Democrats retook Republican strongholds in New York's city hall and the Virginia governor's mansion Tuesday, while a Republican with potential presidential hopes won reelection easily in New Jersey.
Tuesday's vote was the first major round of balloting in the United States since President Barack Obama won a second term in the White House last year. Some races were seen as litmus tests for future national voting.
In the nation's largest city New York, old-style progressive Bill de Blasio became its first Democratic mayor in a generation, specifically since 1989, even though New York is overall largely Democrat.
Another key race, for the governorship of the southern state of Virginia, turned out to be a nail-biter, but in the end Democrat Terry McAuliffe won in the otherwise strongly Republican state bordering the nation's capital.
In other states, lesser issues like marijuana were on the ballot.
Portland in the state of Maine on the east coast legalized it for people over 21, joining other cities which have done so.
And in Colorado, where the herb was recently legalized, voters agreed to tax sales of it.
New Jersey's Republican Governor Chris Christie handily defeated his Democrat challenger, earning a second four-year term in a race some pundits said would serve as a platform for a future presidential bid.
Christie is a straight-talking moderate Republican who won much praise for his handling of the devastation wrought on his state last year by Superstorm Sandy.
He cruised to a landslide win even though he is at odds with many in his party at the national level.
At a raucous victory rally, Christie promised yet more pragmatic leadership.
"We stand here tonight showing that it is possible to put doing your job first, to put working together first, to fight for what you believe in yet still stand by your principles and get something done for the people who elected you," he declared.
He is increasingly seen as a contender for the Republican nomination for the White House in 2016 given his pragmatism, charisma and ability to command cross-party support.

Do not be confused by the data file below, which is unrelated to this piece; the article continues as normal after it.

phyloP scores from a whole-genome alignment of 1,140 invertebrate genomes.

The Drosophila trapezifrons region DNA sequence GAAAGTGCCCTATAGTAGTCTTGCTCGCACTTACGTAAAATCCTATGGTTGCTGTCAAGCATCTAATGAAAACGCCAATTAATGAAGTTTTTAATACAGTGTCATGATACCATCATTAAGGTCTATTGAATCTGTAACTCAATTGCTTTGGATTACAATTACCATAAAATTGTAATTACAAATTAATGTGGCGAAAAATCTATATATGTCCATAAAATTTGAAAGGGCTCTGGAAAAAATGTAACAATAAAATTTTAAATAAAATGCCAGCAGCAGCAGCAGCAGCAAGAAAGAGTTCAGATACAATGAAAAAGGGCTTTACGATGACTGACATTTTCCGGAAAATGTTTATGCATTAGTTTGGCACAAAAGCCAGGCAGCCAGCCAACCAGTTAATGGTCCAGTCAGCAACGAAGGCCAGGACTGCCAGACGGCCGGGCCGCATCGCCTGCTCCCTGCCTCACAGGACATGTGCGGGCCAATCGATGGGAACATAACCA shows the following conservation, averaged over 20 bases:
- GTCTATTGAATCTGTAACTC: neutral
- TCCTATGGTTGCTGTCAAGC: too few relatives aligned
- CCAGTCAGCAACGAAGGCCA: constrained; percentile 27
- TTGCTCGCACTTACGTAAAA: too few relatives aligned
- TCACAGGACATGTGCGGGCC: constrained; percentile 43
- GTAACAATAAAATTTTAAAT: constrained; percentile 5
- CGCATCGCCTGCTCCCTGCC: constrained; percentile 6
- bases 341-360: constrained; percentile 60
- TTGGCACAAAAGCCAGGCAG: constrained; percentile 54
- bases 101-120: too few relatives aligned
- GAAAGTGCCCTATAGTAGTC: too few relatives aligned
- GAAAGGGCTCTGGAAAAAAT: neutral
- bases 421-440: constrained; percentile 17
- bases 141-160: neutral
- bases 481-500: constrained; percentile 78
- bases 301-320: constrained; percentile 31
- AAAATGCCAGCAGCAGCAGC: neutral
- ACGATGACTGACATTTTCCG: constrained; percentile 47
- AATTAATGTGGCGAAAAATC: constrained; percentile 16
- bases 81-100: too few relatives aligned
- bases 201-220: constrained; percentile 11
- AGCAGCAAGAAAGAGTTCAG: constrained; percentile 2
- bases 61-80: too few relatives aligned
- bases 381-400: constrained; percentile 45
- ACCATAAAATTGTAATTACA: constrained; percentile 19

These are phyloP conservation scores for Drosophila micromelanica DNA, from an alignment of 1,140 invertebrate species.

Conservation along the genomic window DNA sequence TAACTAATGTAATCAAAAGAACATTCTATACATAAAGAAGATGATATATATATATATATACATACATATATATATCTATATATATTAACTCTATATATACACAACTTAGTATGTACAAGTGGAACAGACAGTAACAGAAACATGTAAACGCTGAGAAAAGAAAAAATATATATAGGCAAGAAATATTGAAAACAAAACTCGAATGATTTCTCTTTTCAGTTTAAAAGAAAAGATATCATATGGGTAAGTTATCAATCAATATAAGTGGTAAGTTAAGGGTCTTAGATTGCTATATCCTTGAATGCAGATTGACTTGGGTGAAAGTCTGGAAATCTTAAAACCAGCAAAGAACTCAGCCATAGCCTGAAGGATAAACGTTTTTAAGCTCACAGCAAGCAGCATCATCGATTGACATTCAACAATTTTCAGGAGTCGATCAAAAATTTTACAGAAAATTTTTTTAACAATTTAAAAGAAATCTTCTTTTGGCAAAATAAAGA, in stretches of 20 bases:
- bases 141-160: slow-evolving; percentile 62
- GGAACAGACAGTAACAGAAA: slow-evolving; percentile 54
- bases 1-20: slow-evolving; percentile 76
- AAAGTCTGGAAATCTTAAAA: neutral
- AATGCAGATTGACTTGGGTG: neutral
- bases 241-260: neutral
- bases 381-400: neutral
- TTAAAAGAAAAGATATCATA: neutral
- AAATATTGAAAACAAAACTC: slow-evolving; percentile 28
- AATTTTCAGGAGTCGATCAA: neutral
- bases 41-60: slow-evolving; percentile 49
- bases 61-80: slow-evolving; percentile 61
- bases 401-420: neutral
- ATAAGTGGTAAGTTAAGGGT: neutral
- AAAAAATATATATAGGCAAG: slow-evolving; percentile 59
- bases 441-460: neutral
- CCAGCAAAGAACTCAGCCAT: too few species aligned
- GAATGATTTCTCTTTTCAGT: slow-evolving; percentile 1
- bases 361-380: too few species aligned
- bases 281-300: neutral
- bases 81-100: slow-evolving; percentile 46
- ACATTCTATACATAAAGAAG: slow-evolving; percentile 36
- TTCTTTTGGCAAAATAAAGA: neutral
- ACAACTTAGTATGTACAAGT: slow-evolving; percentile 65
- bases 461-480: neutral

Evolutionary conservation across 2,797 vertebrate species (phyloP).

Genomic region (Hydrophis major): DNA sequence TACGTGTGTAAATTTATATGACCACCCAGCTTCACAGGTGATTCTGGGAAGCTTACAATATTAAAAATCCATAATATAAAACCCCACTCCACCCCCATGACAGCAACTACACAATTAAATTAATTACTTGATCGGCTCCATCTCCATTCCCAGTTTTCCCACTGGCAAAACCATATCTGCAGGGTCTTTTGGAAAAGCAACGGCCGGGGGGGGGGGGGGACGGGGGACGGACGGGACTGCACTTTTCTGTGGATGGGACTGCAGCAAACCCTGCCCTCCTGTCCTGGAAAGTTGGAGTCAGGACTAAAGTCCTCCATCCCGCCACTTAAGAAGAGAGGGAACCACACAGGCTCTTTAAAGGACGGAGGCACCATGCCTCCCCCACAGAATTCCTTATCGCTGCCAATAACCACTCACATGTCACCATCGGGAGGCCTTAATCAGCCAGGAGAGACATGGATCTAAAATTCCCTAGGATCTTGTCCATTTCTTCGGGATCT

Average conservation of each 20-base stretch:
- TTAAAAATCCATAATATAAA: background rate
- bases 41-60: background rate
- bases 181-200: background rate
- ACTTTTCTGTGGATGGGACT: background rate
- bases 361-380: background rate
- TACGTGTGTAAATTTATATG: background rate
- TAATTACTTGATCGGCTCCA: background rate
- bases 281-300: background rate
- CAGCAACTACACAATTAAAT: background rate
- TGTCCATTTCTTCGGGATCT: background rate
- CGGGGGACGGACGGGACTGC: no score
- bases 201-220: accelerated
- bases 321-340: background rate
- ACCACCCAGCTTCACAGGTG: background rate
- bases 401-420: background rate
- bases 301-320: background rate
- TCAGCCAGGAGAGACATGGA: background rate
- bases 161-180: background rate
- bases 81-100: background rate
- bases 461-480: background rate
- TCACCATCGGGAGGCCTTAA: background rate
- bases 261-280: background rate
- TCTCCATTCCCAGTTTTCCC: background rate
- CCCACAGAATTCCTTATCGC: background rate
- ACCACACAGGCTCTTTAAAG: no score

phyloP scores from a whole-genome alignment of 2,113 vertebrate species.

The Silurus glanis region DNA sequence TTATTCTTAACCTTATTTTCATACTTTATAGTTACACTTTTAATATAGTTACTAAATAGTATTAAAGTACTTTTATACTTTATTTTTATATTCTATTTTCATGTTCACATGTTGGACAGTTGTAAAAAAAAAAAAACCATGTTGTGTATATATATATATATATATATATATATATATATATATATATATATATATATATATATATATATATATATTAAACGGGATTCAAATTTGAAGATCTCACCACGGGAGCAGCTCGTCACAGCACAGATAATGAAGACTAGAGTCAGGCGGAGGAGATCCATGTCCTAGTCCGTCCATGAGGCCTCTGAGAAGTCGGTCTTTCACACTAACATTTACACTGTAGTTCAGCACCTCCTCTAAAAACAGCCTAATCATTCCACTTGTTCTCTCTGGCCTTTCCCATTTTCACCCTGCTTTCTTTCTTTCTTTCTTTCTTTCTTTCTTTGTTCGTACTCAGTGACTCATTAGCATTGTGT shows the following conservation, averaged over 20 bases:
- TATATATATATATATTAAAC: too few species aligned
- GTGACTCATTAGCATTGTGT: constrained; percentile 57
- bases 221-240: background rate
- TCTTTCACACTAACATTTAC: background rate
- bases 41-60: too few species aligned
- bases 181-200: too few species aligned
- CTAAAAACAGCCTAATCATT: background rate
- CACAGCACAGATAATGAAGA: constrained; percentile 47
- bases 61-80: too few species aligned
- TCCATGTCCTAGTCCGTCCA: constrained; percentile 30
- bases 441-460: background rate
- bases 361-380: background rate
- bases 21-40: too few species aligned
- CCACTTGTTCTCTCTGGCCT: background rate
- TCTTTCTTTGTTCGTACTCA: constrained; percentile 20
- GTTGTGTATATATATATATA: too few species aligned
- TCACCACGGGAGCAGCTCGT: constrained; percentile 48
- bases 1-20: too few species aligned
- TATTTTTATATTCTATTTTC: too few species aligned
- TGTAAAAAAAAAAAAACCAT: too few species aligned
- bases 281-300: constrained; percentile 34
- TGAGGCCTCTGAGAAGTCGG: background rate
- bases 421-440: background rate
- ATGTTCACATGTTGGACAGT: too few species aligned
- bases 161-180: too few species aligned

Obama called De Blasio, McCauliffe and Boston mayor-elect Martin Walsh to congratulate them.
Meanwhile, the race in the Big Apple -- in which de Blasio long had been tipped as the heavy favorite to replace billionaire Michael Bloomberg -- was one of several seen as a barometer of public opinion ahead of congressional elections in 2014.
De Blasio, 52, promises a new style in a city transformed by 12 years of tough love under Bloomberg, a Republican-turned-independent who is stepping down after a record three terms.
"Our work is really just beginning," De Blasio told supporters at his Brooklyn campaign headquarters in his victory speech.
One of his key focuses is to narrow the gap between rich and poor in the nation's financial hub.
"The challenges we face have been decades in the making. And the problems we set out to address will not be solved overnight. But make no mistake -- the people of this city have chosen a progressive path -- and tonight we set forth on it -- together as one city," de Blasio said in a speech delivered in both Spanish and English.
He left Republican rival Joe Lhota trailing in the dust in the biggest city in the United States by tapping into the worries of the economically vulnerable middle class.
He promises to raise taxes to fund universal pre-kindergarten education and after-school programs, and build 200,000 affordable housing units.
The incoming de Blasio administration is likely to usher in a dramatic change in the mayor's office led by Bloomberg, a transformative figure, but who leaves behind an electorate divided over his legacy.
There has been a continued reduction in violent crime and his aggressive public health policies, such as banning smoking in bars and restaurants, have been copied in many cities.
Meanwhile, Virginia's changing demographics -- with a rural-suburban split and significant military and government employee populations -- make it a litmus test for the political mood ahead of the next presidential vote in 2016.
Christie's win, paired with Cuccinelli's loss, is likely to solidify thinking that Republicans would be better served with ditching deeply ideological candidates.
Mayoral elections were also held Tuesday in the rustbelt city of Detroit, which recently declared bankruptcy. Democrat Mike Duggan won, though his job holds little power as the city is now run by a state-appointed emergency administrator.
In Boston, traumatized by the Boston Marathon bombings in April, Democrat Walsh replaced outgoing Mayor Thomas Menino.
Menino, also a Democrat, departs after 20 years in office, the longest in Boston mayoral history.